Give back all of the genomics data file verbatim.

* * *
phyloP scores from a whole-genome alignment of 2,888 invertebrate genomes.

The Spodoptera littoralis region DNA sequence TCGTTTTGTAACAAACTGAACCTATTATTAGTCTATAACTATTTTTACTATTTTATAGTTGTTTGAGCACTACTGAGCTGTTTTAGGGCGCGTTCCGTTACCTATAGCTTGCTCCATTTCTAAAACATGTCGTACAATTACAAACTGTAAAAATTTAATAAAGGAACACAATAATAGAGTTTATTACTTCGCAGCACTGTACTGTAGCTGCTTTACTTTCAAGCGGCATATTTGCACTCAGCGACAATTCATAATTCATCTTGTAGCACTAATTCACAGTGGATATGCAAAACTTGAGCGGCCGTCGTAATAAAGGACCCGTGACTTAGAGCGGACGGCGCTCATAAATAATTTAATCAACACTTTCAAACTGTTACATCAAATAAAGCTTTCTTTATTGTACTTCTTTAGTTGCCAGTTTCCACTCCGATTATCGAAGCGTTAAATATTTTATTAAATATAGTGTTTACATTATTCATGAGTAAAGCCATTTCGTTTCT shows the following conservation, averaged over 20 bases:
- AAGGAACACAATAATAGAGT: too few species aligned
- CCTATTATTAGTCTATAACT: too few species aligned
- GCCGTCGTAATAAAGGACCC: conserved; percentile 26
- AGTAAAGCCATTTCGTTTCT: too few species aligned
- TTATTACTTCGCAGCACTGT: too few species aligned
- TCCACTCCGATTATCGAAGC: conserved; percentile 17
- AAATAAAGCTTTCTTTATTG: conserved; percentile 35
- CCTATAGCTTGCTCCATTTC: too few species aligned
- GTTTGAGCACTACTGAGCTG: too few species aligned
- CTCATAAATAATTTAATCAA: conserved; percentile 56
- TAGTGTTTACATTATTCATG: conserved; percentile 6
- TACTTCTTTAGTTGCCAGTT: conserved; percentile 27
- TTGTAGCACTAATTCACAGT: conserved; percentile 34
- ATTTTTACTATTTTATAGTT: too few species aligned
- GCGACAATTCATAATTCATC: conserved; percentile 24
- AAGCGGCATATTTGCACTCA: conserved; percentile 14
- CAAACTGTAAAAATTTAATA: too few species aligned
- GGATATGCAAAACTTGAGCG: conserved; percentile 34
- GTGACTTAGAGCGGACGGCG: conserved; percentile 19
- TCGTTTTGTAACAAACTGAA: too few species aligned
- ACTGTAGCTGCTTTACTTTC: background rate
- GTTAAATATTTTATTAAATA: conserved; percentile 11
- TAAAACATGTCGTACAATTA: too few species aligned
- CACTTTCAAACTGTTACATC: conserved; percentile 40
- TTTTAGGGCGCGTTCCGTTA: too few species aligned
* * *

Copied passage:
phyloP scores from a whole-genome alignment of 2,888 invertebrate genomes.

The Spodoptera littoralis region DNA sequence TCGTTTTGTAACAAACTGAACCTATTATTAGTCTATAACTATTTTTACTATTTTATAGTTGTTTGAGCACTACTGAGCTGTTTTAGGGCGCGTTCCGTTACCTATAGCTTGCTCCATTTCTAAAACATGTCGTACAATTACAAACTGTAAAAATTTAATAAAGGAACACAATAATAGAGTTTATTACTTCGCAGCACTGTACTGTAGCTGCTTTACTTTCAAGCGGCATATTTGCACTCAGCGACAATTCATAATTCATCTTGTAGCACTAATTCACAGTGGATATGCAAAACTTGAGCGGCCGTCGTAATAAAGGACCCGTGACTTAGAGCGGACGGCGCTCATAAATAATTTAATCAACACTTTCAAACTGTTACATCAAATAAAGCTTTCTTTATTGTACTTCTTTAGTTGCCAGTTTCCACTCCGATTATCGAAGCGTTAAATATTTTATTAAATATAGTGTTTACATTATTCATGAGTAAAGCCATTTCGTTTCT shows the following conservation, averaged over 20 bases:
- AAGGAACACAATAATAGAGT: too few species aligned
- CCTATTATTAGTCTATAACT: too few species aligned
- GCCGTCGTAATAAAGGACCC: conserved; percentile 26
- AGTAAAGCCATTTCGTTTCT: too few species aligned
- TTATTACTTCGCAGCACTGT: too few species aligned
- TCCACTCCGATTATCGAAGC: conserved; percentile 17
- AAATAAAGCTTTCTTTATTG: conserved; percentile 35
- CCTATAGCTTGCTCCATTTC: too few species aligned
- GTTTGAGCACTACTGAGCTG: too few species aligned
- CTCATAAATAATTTAATCAA: conserved; percentile 56
- TAGTGTTTACATTATTCATG: conserved; percentile 6
- TACTTCTTTAGTTGCCAGTT: conserved; percentile 27
- TTGTAGCACTAATTCACAGT: conserved; percentile 34
- ATTTTTACTATTTTATAGTT: too few species aligned
- GCGACAATTCATAATTCATC: conserved; percentile 24
- AAGCGGCATATTTGCACTCA: conserved; percentile 14
- CAAACTGTAAAAATTTAATA: too few species aligned
- GGATATGCAAAACTTGAGCG: conserved; percentile 34
- GTGACTTAGAGCGGACGGCG: conserved; percentile 19
- TCGTTTTGTAACAAACTGAA: too few species aligned
- ACTGTAGCTGCTTTACTTTC: background rate
- GTTAAATATTTTATTAAATA: conserved; percentile 11
- TAAAACATGTCGTACAATTA: too few species aligned
- CACTTTCAAACTGTTACATC: conserved; percentile 40
- TTTTAGGGCGCGTTCCGTTA: too few species aligned